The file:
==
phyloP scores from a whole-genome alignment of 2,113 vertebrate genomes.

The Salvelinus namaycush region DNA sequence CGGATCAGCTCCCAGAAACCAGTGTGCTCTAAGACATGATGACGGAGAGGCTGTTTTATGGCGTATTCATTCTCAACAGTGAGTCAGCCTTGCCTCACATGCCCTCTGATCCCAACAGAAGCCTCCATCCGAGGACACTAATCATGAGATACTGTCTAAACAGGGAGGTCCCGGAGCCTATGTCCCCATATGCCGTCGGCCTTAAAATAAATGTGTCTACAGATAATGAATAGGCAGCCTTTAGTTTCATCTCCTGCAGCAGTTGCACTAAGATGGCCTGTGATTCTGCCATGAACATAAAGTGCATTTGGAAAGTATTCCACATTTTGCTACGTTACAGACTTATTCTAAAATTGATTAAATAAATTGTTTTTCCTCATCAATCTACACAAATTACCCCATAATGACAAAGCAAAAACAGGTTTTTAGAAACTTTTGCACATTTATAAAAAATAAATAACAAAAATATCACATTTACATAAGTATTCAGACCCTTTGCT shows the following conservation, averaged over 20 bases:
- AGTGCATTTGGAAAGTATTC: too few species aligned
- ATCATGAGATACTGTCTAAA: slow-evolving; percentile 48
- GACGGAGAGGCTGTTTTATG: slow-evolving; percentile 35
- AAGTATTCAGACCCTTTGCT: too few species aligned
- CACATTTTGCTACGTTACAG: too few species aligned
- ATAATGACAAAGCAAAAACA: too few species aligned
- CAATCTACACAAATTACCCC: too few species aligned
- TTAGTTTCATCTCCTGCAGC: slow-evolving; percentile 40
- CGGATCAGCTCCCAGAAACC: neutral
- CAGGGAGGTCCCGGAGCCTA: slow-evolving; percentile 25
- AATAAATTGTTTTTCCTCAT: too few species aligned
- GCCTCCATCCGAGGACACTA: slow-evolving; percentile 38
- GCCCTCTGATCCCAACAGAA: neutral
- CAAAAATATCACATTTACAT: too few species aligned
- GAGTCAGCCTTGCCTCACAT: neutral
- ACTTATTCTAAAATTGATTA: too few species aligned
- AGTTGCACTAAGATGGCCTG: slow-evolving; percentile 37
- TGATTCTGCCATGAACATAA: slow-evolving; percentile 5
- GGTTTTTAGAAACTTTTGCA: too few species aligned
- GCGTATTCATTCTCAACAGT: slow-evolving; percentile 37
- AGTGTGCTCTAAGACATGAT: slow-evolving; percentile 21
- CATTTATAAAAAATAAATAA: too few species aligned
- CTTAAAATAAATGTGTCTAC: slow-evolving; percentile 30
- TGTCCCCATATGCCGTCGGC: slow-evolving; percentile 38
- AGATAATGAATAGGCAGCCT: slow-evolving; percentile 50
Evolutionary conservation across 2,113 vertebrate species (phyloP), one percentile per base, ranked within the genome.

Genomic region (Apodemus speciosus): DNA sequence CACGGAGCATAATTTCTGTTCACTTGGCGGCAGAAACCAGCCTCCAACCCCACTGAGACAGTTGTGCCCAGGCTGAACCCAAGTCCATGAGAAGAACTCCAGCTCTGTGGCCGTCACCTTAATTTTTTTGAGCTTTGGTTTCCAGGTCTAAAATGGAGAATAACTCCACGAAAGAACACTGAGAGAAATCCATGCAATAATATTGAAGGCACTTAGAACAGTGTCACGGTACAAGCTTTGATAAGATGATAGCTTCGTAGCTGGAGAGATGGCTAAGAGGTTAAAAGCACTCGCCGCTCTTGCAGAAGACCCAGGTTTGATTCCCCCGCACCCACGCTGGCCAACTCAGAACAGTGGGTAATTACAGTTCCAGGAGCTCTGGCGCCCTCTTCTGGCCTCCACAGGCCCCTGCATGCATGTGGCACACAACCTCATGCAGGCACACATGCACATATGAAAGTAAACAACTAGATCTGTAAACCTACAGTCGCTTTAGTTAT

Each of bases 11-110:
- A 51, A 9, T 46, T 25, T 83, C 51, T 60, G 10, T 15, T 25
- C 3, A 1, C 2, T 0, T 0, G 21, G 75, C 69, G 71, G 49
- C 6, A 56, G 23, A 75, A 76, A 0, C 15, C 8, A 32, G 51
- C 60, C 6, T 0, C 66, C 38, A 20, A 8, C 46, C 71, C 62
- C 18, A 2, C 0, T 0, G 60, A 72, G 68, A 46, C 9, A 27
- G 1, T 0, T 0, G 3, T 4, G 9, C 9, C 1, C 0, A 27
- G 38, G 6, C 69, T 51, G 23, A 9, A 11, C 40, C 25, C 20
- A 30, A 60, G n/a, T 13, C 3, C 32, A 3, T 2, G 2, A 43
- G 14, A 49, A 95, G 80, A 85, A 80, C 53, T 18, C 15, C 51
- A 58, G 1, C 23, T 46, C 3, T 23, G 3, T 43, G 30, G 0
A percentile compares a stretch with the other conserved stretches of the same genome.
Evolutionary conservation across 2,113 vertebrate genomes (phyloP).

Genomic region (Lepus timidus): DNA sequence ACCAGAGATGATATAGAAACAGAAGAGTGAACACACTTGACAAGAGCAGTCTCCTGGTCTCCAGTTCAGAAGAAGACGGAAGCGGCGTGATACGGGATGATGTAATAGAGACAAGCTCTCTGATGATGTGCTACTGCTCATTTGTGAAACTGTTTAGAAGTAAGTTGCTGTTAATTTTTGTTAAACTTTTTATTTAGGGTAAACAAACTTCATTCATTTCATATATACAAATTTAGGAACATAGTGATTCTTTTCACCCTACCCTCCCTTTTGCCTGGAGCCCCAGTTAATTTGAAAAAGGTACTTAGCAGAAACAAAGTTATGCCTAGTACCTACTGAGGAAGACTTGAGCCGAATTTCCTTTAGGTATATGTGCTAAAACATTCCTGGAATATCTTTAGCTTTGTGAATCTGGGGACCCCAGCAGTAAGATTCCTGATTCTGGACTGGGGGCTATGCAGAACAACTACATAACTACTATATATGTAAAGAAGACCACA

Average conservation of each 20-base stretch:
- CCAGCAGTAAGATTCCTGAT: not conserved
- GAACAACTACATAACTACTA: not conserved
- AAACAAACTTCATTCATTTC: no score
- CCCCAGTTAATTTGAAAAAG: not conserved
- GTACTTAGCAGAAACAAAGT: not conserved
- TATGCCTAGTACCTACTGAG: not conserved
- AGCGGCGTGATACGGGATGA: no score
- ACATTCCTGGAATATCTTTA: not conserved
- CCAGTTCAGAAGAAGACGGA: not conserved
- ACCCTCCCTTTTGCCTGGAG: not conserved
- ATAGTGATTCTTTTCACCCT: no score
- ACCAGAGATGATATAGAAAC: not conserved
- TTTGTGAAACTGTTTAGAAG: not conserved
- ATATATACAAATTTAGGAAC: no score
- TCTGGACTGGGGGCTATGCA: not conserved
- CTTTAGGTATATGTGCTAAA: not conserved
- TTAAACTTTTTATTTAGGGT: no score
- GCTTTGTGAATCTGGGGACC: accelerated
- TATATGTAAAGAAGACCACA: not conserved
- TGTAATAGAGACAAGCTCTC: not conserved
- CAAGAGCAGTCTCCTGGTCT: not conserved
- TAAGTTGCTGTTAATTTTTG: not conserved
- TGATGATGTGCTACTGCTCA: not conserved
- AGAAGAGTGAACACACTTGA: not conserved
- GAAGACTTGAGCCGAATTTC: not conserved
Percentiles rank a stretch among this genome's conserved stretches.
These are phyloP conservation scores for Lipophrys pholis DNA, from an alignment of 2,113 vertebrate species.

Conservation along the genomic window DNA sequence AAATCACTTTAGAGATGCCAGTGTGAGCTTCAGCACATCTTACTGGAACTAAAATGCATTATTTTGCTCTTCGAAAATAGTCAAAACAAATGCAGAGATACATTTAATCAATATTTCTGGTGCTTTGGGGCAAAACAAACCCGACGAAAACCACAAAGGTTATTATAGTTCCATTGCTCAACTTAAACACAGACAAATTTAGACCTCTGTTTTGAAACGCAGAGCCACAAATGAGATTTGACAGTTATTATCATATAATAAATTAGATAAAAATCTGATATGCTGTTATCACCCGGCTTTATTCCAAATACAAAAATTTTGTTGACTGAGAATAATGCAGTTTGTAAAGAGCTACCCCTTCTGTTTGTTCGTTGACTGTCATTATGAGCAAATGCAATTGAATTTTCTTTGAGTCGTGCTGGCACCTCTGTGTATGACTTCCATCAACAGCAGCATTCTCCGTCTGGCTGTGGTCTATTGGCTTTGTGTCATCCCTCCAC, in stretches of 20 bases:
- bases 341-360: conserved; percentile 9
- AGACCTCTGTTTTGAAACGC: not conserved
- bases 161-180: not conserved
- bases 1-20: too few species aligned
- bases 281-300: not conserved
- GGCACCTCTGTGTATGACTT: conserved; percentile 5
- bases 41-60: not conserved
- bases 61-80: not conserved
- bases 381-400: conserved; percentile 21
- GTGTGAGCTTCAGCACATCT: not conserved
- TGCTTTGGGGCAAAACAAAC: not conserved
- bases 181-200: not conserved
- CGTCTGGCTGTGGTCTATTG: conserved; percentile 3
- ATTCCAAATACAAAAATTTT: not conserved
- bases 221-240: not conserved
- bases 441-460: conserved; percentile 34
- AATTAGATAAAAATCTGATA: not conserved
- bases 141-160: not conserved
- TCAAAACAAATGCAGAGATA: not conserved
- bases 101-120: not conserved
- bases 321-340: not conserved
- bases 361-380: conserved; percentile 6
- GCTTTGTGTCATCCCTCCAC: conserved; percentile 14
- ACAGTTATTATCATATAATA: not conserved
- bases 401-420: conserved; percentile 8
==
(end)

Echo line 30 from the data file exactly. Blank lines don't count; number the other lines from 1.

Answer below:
Each of bases 11-110: